On Dec. 31, at a meeting of the presidium, there were heated discussions about the repressions in the '30s. The question was raised about the circumstances of Kirov's murder. It was suggested that chekisti had had a hand in it. The decision was made to review the investigations of former NKVD chiefs Yagoda, Yezhov and Medved (former boss of the Leningrad regional branch of the NKVD).

On Feb. 1, 1956, the presidium again discussed the question of repressions. It was decided to bring Boris Rodos, a former KGB investigator in especially important cases, before the Presidium. Rodos was then in prison for crimes he committed. His answers stunned the Presidium. "Stalin," Khrushchev concluded, "was loyal to the cause of communism, but he did everything by barbarous means. He destroyed the party. He was not a Marxist. He stamped out everything that is holy in man. He subjected everything to his whims."

By early February, the Pospelov commission had finished its work and produced a 70-page text. On Feb. 9, the presidium heard the commission's report. Mikoyan recounts: "Pospelov read the report [he was and remains pro-Stalin]. The facts were so horrifying that in places very large tears appeared in his eyes and a tremor in his voice. We were all shocked, though we knew a lot, but we of course did not know everything the commission reported. And now it has all been checked and confirmed with documents."

After the report, Khrushchev said: "We must show courage and tell the truth." Where would the truth be told? At a closed session of the congress.

Molotov argued that the speech should say that "Stalin was the continuer of Lenin's cause" since "the party had lived and worked for 30 years under Stalin, industrialized the country, carried the day in the war and emerged a great power." Kaganovich objected: "You cannot trick history. You cannot throw the facts away ... We bear responsibility, but the circumstances were such that we could not object." And Kaganovich went on tell the tragic story of his brother Mikhail. But he also sounded a cautious note: He suggested informing the delegates in such a way as "not to unleash any spontaneous outbursts."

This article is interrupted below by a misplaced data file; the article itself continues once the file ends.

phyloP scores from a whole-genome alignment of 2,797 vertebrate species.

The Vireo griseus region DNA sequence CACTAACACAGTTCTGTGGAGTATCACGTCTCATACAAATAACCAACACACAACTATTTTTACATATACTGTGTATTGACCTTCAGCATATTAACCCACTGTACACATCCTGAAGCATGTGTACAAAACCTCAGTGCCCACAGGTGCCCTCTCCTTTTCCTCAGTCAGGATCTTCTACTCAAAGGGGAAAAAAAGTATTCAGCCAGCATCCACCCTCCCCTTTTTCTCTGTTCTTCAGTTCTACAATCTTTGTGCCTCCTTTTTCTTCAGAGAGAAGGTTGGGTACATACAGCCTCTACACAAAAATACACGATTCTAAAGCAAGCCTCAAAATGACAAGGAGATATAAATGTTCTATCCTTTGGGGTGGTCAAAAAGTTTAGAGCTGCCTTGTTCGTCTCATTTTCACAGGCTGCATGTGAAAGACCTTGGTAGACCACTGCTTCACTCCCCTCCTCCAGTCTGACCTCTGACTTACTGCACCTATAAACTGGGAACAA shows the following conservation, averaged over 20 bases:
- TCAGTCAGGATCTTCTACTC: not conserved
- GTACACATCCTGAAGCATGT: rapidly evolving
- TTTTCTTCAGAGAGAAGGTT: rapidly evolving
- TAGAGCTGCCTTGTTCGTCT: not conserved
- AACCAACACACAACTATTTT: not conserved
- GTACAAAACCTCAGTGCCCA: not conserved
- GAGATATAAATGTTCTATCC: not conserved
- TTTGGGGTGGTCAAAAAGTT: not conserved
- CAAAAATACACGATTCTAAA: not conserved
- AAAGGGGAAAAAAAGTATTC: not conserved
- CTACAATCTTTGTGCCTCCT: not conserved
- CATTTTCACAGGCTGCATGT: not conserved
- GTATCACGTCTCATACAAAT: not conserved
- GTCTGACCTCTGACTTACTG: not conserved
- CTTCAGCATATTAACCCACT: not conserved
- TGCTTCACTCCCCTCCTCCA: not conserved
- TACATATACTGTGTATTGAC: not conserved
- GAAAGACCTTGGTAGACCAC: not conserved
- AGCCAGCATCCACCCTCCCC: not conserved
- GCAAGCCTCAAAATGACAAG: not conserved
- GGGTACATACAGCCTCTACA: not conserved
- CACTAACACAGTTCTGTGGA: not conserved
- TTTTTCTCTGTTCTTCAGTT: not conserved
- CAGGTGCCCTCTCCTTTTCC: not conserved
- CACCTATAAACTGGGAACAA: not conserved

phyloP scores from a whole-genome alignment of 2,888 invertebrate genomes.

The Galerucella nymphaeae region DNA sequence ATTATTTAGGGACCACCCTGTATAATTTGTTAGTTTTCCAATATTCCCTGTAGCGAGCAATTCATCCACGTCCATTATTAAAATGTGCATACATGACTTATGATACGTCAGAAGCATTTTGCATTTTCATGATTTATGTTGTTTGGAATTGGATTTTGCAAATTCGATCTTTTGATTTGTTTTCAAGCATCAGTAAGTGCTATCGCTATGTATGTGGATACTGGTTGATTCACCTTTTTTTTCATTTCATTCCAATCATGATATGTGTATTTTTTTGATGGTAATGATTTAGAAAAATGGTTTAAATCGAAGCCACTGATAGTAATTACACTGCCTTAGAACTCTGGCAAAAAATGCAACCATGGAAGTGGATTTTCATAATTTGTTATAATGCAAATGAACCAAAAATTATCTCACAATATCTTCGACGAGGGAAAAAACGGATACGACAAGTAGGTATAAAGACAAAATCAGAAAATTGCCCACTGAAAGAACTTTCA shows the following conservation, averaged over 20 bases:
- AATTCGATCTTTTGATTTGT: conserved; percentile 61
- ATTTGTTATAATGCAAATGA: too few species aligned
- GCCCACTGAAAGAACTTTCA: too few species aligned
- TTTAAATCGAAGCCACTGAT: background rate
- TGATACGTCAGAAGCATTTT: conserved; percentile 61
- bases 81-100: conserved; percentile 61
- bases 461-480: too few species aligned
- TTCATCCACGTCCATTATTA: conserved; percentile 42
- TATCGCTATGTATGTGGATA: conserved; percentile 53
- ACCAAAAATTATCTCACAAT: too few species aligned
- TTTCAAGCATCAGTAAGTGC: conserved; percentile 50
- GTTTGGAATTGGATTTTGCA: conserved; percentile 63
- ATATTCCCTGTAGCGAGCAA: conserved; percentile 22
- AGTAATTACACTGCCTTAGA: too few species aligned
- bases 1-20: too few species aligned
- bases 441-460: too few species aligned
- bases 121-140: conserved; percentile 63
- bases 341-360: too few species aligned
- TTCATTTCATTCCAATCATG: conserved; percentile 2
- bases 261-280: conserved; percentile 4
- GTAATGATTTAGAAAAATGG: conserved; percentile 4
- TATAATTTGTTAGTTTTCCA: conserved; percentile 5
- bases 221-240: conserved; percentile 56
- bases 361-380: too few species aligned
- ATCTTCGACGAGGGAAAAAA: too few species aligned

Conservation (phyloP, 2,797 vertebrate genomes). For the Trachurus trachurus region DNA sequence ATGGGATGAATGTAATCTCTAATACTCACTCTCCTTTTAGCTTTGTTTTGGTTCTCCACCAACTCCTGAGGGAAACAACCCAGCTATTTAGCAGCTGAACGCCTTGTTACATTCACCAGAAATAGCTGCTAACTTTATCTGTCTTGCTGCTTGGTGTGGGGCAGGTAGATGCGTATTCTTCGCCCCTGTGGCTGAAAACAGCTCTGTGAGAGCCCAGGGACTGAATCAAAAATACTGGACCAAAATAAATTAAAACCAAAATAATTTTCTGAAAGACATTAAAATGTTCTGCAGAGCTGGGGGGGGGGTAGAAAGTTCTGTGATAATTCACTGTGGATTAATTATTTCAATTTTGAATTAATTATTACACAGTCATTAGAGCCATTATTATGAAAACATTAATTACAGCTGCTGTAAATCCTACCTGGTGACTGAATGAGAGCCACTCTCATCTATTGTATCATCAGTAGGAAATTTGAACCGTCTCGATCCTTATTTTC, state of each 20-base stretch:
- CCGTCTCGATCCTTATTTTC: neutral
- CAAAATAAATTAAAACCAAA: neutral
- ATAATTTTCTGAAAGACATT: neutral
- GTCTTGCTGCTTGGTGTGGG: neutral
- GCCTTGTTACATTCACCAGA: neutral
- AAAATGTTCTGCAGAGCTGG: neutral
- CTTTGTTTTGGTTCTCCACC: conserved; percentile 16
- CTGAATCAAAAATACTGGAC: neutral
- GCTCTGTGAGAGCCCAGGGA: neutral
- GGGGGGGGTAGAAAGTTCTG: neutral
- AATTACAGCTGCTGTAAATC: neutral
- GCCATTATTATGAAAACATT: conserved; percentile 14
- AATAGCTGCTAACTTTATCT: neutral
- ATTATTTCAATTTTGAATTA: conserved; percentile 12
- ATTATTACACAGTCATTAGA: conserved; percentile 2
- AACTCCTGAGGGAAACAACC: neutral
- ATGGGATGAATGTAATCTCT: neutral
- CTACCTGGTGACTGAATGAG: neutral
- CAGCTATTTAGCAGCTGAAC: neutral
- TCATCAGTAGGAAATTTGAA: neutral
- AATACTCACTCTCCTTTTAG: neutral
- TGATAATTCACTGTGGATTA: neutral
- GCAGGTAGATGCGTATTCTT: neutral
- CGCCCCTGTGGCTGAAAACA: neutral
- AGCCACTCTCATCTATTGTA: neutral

Malenkov: "No fight against enemies can explain why party workers were slaughtered."

Averky Aristov: "To say that we did not know is not worthy of members of the Politburo."

Dmitry Shepilov: "We must tell the party, otherwise they will never forgive us ..."

In the end, Molotov, Voroshilov and Kaganovich came out against reading a separate speech on the personality cult at the congress. They were opposed by all the other presidium members and candidate members, who supported Khrushchev.

Khrushchev tried to smooth things over by saying that he "didn't see any differences," that everyone thinks "the congress should tell the truth ..." And he added: "But not overdo it."

Although Khrushchev writes in his memoirs that the decision to hear the speech on the personality cult was made during the last days of the congress, in fact this question was discussed before the congress. Presidium members were worried that the truth about the crimes of Stalin's regime would influence the delegates in their voting. Voroshilov was most adamant of all: After a speech like that, delegates would hardly elect presidium members to the top party organs. It was then they decided to put Khrushchev's speech off until Feb. 25, after the elections had been held, and not to open the speech to discussion.

Moskovskiye Novosti, Feb. 4-11.